Sounds of silence
Boys, bylines and missing fivers (1)

Cora Smyth's efficacious prescription


Cora Smyth
Are We There Yet? (Claddagh)

You can just imagine the conversation in the Smyth family household, say 15 years ago.

The two sisters, Cora and Breda, are spending altogether too much time practising on their fiddles and whistles, not enough on their biology homework.

"But all we want to do is play music," the girls chorus, only for their parents, for all their own love of traditional Irish sounds, to retort: "Music's all very well, but it's not going to put bread on the table. You have to get some real qualifications behind you, and proper jobs."

If any exchanges of the sort ever happened, it would explain why the sisters went on to qualify in medicine. But it certainly didn't stop them making music. Girls being better at multi-functioning than boys, I'd wager that they simply took it all in their stride.

And Cora Smyth's new album Are We There Yet? gives cause for celebration that however conscientiously she followed her studies, the music was never sidelined.

Not another Irish fiddle album, I hear some saying. And if I am to be honest, the thought occurred to me, too.
But I am delighted to report that this one has quality and spark in such abundance that Irish fiddle album is a pretty inadequate description.

Produced by Smyth's husband Sean Horsman, it has all sorts of influences - "from blues, funk, Dixieland, gypsy jazz and Latin via Manchester and Co Mayo," it says on the tin - and just about everything you'd want in an instrumental set: virtuosity, changes of pace and mood, innovation and fun.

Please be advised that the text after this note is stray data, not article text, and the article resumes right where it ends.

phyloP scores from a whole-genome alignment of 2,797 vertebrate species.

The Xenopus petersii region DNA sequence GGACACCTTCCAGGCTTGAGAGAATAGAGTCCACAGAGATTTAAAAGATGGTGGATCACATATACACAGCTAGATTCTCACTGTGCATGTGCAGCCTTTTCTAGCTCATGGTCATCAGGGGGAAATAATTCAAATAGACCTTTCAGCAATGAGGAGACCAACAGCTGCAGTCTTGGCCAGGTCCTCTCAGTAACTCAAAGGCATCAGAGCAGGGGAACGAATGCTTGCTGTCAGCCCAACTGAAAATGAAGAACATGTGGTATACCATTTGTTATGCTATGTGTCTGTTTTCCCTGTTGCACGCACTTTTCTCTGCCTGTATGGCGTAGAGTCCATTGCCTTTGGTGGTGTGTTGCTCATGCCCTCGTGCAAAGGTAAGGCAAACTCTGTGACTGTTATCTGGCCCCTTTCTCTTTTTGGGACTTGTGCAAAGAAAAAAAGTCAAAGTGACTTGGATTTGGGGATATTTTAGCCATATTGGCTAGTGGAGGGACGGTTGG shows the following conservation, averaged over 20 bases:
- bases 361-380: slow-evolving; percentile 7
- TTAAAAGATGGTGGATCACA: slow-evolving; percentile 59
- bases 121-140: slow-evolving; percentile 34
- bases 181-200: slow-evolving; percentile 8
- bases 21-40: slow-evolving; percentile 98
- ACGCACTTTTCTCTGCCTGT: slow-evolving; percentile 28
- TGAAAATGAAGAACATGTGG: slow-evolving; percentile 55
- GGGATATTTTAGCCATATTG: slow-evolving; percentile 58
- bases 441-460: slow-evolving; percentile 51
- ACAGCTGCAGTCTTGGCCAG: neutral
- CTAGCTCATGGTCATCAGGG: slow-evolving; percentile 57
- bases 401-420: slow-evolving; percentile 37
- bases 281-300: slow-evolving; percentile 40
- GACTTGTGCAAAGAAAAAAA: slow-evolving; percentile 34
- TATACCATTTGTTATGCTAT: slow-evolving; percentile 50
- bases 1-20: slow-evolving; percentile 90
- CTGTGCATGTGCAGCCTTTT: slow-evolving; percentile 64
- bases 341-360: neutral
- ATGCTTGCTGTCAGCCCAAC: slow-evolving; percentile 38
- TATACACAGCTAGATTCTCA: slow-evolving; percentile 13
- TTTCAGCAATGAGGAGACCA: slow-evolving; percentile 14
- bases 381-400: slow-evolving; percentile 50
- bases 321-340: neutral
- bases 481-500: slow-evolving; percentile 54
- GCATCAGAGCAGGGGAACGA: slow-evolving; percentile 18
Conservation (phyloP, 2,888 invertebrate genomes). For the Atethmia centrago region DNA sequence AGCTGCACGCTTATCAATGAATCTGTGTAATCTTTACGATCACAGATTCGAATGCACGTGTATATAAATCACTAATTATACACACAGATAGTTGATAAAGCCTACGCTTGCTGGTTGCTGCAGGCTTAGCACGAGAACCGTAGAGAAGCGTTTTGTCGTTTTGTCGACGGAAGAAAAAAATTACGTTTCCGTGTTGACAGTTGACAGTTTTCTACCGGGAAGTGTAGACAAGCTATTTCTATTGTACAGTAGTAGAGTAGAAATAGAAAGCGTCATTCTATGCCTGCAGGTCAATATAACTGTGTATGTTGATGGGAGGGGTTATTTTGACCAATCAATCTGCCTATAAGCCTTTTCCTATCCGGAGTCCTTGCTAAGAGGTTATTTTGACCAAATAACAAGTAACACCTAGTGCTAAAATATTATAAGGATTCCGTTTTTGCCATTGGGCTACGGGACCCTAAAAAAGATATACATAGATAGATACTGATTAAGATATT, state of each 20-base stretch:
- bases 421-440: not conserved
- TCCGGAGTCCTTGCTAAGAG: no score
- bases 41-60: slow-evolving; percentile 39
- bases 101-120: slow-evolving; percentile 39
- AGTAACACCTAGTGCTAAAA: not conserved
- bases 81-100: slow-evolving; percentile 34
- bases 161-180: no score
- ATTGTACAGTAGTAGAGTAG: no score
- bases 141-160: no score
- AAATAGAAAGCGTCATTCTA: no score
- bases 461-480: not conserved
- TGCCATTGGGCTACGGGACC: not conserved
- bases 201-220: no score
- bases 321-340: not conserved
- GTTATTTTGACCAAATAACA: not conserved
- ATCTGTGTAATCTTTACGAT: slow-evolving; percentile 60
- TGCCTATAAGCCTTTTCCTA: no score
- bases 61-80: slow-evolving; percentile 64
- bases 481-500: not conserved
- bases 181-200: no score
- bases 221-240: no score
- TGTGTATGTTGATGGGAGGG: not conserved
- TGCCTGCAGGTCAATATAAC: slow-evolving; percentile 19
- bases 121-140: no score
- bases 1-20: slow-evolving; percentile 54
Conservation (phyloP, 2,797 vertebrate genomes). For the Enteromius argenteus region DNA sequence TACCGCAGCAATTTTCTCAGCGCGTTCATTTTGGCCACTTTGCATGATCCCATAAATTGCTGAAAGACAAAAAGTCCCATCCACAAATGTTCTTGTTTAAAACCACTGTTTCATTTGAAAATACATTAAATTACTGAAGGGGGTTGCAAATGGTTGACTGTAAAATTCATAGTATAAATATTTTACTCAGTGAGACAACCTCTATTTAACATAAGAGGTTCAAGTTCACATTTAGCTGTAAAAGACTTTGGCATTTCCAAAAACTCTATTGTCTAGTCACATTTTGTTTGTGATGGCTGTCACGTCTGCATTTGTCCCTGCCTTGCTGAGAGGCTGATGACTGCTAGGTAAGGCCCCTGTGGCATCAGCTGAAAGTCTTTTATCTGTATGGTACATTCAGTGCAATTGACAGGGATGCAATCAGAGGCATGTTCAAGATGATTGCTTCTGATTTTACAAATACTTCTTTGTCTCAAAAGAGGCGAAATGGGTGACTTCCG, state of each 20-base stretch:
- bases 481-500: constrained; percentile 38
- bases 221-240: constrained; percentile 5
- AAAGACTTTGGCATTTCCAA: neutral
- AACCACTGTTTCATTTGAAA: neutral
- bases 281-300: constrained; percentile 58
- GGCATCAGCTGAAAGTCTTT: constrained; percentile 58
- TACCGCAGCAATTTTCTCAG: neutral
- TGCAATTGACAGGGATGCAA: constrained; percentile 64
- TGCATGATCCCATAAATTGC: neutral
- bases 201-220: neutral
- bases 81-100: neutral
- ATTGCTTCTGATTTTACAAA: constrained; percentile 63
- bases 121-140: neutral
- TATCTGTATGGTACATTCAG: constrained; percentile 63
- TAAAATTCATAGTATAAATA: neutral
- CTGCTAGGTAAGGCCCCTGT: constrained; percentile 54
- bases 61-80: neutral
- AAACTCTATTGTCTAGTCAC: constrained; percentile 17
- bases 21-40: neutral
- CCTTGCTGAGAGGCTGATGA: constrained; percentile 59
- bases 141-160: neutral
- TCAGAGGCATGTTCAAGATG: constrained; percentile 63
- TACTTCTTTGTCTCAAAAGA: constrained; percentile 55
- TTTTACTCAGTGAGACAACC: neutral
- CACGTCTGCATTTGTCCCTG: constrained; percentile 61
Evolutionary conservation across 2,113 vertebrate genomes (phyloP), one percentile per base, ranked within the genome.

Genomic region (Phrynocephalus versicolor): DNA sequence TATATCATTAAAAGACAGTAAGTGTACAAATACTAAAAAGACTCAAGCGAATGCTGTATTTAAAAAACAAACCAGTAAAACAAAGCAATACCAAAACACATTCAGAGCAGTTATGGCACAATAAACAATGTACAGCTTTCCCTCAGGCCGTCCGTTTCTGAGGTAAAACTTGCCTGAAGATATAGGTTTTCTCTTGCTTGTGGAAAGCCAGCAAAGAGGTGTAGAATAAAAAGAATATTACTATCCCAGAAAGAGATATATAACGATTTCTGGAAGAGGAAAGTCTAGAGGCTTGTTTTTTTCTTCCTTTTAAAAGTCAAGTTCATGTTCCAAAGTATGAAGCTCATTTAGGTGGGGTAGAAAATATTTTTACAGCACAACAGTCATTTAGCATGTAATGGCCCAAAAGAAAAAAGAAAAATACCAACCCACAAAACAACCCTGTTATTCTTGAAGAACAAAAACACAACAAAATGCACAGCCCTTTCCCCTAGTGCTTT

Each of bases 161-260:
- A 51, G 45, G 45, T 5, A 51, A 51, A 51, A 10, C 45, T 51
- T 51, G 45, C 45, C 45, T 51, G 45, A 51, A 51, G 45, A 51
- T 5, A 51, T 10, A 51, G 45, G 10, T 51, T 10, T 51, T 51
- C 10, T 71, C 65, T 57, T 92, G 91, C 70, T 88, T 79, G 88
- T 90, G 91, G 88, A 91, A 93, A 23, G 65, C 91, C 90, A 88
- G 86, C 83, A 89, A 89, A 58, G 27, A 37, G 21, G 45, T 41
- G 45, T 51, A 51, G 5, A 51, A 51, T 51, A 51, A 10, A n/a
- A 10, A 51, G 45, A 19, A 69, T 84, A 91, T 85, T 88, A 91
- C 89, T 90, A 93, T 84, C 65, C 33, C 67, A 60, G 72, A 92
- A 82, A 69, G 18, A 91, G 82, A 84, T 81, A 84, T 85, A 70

There is an occasional lapse into easy listening muzak, but I instantly forgive her this blemish each time I come across the lilting beauty of Banyuls.

And the rest is so good in any case that after 10 years of touring with the Michael Flatley and his shows, Smyth has established herself, with one solo(ish) record, as a force in Irish music. She has also performed a service she is unlikely to have envisaged.

My involvement in a newspaper launch in the Middle East has seen me extending a typical 12-hour day to more like 16 hours, more if you add the task of maintaining some semblance of continuity on the websites. (Where, I have been wondering, is that 35-hour French working week when you need it?)

Abu Dhabi is not Dubai, but its traffic can be thick and tedious to get through, and each set of traffic lights on my route seems to have been set permanently at red, with four seconds of green every few minutes.

I therefore choose my music carefully, and listen to it on each journey for some days on the trot.

Graham and Eileen Pratt, as I may have mentioned, proved an ideal tranqilliser for a while For the past couple of weeks, it has been Cora Smyth's turn. And whether or not her medical training had anything to do with it, she has been administering an effective antidote for these combined sources of stress.


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